August Wilson’s Jitney, the first play he wrote in the American Century Cycle, also known as the Pittsburgh Cycle, is the last of the ten plays to reach Broadway, and all one can ask is, What took so long? Jitney is another masterpiece from the Pittsburgh-born playwright, whose cycle comprises ten plays, each set in a different decade of the twentieth century, capturing the black experience in America over one hundred years with grace, honesty, dignity, humor, and a soul-searching reality. Coincidentally, the film version of Wilson’s second play to hit Broadway, the Tony- and Pulitzer Prize-winning Fences, was released in December; the first movie based on a Wilson play, Fences garnered Oscar nominations for Best Picture, Best Actor (director Denzel Washington), Best Supporting Actress (Viola Davis), and Best Adapted Screenplay (Wilson). A Manhattan Theatre Club production at the Samuel J. Friedman Theatre, Jitney takes place in a ramshackle car service office in 1977 in Pittsburgh’s Hill District, where taxis won’t go. The gypsy cab company is run by the soft-spoken, straightforward Becker (John Douglas Thompson). His motley group of drivers consists of Turnbo (Michael Potts), a confrontational gossip who can’t stay out of other people’s business; YoungBlood (André Holland), an angry Vietnam vet trying to provide for his wife, Rena (Carra Patterson), and baby; Fielding (Anthony Chisholm), an aging, stumbling alcoholic who’s been separated from his wife for twenty-two years; and the practical, sensible Doub (Keith Randolph Smith), who is a kind of den father, keeping the peace while spouting such sage phrases as “Time go along and it come around.” Stopping by often is the sharply attired Shealy (Harvy Blanks), who takes phone calls at the station for his numbers racket, and Philmore (Ray Anthony Thomas), a regular customer who drinks himself into oblivion and then needs a ride home. Tensions rise when Becker eventually lets everyone know that the city will be tearing down the building soon, leaving them all jobless, and Becker’s son, Booster (Brandon J. Dirden), arrives after spending twenty years in prison, desperate to reestablish a relationship with his estranged father.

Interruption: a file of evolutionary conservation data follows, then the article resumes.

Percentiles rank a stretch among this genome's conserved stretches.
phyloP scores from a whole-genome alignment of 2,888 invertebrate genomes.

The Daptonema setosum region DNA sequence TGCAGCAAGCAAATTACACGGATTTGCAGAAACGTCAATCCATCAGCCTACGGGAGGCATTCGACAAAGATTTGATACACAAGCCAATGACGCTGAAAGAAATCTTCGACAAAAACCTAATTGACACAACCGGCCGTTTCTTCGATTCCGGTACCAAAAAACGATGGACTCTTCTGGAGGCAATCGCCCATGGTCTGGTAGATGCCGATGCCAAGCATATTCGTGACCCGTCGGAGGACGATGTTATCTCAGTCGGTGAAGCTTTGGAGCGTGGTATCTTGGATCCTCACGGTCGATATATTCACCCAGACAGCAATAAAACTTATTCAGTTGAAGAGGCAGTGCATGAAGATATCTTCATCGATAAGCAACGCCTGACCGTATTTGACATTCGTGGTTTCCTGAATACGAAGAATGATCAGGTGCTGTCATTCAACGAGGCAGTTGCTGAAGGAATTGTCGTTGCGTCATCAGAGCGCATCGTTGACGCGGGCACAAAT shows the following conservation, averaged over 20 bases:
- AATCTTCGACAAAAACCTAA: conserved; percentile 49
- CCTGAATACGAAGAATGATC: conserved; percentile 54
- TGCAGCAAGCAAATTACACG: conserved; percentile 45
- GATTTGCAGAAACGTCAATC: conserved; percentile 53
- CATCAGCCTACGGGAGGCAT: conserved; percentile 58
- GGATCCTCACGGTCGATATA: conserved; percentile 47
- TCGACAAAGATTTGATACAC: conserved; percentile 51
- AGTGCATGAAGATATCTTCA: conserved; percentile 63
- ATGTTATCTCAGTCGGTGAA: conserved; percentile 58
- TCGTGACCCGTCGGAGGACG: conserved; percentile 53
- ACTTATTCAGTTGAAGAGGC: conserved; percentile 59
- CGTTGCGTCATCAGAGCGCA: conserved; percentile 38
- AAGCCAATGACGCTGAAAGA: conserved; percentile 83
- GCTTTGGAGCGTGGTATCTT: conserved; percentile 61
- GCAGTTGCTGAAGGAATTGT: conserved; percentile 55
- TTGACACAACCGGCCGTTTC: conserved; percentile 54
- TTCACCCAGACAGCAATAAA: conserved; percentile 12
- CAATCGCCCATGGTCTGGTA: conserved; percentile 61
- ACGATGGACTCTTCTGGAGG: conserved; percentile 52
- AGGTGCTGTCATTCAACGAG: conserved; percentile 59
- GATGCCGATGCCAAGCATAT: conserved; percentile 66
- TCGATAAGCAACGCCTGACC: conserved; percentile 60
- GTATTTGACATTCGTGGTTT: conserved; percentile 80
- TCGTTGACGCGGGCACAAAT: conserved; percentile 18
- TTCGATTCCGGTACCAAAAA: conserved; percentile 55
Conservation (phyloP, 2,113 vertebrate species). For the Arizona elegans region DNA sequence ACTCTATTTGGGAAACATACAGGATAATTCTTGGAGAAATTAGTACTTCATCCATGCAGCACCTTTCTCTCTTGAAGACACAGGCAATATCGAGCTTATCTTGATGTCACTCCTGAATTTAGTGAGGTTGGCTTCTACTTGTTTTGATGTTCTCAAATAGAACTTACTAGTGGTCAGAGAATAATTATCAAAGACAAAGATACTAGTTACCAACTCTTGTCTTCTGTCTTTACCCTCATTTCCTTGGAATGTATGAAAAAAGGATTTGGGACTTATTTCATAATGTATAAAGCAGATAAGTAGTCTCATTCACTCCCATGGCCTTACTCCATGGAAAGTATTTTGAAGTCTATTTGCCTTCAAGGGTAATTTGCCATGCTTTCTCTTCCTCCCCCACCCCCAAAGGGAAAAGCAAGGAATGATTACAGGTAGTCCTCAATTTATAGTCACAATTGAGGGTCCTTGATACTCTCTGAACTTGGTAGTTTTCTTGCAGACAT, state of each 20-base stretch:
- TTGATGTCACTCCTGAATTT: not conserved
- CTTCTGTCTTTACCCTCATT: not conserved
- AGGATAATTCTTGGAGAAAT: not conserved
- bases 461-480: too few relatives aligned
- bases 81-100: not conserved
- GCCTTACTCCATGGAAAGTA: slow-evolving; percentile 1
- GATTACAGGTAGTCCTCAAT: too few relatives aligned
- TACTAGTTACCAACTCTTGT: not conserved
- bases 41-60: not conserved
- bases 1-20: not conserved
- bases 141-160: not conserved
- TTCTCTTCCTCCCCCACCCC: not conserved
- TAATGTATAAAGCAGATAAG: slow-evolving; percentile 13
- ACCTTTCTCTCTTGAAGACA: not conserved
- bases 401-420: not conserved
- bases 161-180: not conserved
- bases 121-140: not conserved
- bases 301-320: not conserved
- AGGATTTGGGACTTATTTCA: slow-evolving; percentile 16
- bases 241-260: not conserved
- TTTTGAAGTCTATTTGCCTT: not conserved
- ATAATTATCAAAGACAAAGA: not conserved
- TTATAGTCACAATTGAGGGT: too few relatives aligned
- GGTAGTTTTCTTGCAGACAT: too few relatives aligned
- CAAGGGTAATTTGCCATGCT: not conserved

The Olivier Award-winning Jitney is a glorious play, a spectacular blending of poetic, incisive dialogue, powerful, soaring performances, and intimate, seamless staging by director Ruben Santiago-Hudson, who won a Tony for his role in Wilson’s Seven Guitars, later directed that work as well as the recent Signature revival of the Pulitzer Prize-winning The Piano Lesson (starring Dirden), and was Wilson’s personal choice to portray him in the playwright’s autobiographical one-man show, How I Learned What I Learned. As with virtually every Wilson play, the cast is exceptional, bringing the beautifully developed characters to life in ways that make them feel like they’re your friends or acquaintances. Most of the actors have appeared in previous Wilson shows, including Thomas, who played Becker in Jitney at the Cincinnati Playhouse, and Chisholm, who has been playing Fielding since 1996 and once toured the Hill District with Wilson, who died in 2005 at the age of sixty. So every Wilson show has a welcoming family aspect surrounding it, and Jitney is no exception. When the play ended, I felt a tinge of sadness, wanting to spend more time with every one of these characters. The appropriately musty, messy set, by Tony-winning designer David Gallo (Wilson’s King Headley III, Gem of the Ocean, Radio Golf, 2000 production of Jitney at Second Stage), features ratty chairs and couches, newspaper clippings of Pittsburgh sports teams, an old pot-bellied stove, and large windows across the back of the stage that tantalizingly reveal who’s coming into the station next. Originally written in 1979 and rewritten in 1996, Jitney is very much about taking control of one’s life and being part of something bigger, regardless of the odds. At one point, Doub questions why Becker took so long to tell him about the station being torn down. “That ain’t what I mean, Becker,” Doub says. “It’s like you just a shadow of yourself. The station done gone downhill. Some people overcharge. Some people don’t haul. Fielding stay drunk. I just watch you and you don’t do nothing.” “What’s to be done?” Becker responds, adding “I just do the best I can do,” to which Doub boldly replies, “Sometime your best ain’t enough.” Like the rest of the dialogue, those words hit hard, resonating loud and clear in this stunning triumph.